By dissecting the noisy mix of gene expression cell by cell The researchers uncovered a rare subpopulation of cells that express a couple of marker genes also expressed by cells at the two-cell stage of the embryo, which are able to develop into any cell type (‘totipotent’). While the rare mESCs identified in this study only share some molecular features of the two-cell system, they will provide valuable resources to the study of early development.

“Our study really shows the power of single-cell transcriptomics, how it can reveal biologically relevant heterogeneity in expression that is often masked by traditional methods. It adds a whole new dimension to how we find relationships between cultured cells and natural development, which is making a big difference in genomics research.”

Dr Sarah Teichmann, a senior author and group leader at both the Sanger Institute and EMBL-EBI

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Notes to Editor

Funding

This work was supported by the Wellcome Trust and the Biotechnology and Biological Sciences Research Council.

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Selected websites

  • EMBL-EBI

    The European Bioinformatics Institute is part of EMBL, and is a global leader in the storage, analysis and dissemination of large biological datasets. EMBL-EBI helps scientists realise the potential of ‘big data’ in biology by enhancing their ability to exploit complex information to make discoveries that benefit mankind. We are a non-profit, intergovernmental organisation funded by EMBL’s 21 member states and two associate member states. Our 570 staff hail from 57 countries, and we welcome a regular stream of visiting scientists throughout the year. We are located on the Wellcome Genome Campus in Hinxton, Cambridge in the United Kingdom.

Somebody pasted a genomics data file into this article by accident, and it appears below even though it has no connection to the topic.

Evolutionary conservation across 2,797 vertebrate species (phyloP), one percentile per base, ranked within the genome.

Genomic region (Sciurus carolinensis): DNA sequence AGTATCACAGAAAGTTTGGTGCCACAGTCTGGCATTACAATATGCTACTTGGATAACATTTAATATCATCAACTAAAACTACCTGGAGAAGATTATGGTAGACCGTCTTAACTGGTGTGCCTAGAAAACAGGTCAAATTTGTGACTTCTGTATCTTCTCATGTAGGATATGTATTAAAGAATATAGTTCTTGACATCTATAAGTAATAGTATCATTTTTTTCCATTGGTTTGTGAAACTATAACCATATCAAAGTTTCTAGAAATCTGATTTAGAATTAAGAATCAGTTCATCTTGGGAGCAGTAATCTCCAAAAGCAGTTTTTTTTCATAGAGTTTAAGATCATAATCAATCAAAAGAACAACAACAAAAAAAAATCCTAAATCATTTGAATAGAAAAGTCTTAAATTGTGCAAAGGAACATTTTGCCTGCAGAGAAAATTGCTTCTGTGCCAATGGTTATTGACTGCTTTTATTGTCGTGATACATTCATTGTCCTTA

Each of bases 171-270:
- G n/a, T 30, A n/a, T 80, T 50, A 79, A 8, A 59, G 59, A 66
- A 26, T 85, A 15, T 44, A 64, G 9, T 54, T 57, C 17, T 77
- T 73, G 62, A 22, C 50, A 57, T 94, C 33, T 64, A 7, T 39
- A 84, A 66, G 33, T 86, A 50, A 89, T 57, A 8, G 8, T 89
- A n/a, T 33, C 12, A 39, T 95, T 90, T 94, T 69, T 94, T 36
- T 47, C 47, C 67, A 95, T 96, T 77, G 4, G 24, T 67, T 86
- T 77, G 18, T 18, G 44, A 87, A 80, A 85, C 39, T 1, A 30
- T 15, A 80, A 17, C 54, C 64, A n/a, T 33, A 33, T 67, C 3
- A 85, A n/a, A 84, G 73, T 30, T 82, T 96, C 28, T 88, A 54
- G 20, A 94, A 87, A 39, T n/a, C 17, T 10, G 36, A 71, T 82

• The Wellcome Genome Campus

    The Wellcome Genome Campus is home to some of the world’s most advanced institutes working at the interface of genomics and computational biology. The campus brings together a diverse and exceptional scientific community in a culture and environment that fosters creativity and rewards bold, ambitious thinking. They are committed to delivering life-changing science with the reach, scale and imagination to deliver solutions to some of humanity’s greatest challenges.

  • The Wellcome Trust Sanger Institute

    The Wellcome Trust Sanger Institute is one of the world’s leading genome centres. Through its ability to conduct research at scale, it is able to engage in bold and long-term exploratory projects that are designed to influence and empower medical science globally. Institute research findings, generated through its own research programmes and through its leading role in international consortia, are being used to develop new diagnostics and treatments for human disease.

  • The Wellcome Trust

    The Wellcome Trust is a global charitable foundation dedicated to achieving extraordinary improvements in human and animal health. We support the brightest minds in biomedical research and the medical humanities. Our breadth of support includes public engagement, education and the application of research to improve health. We are independent of both political and commercial interests.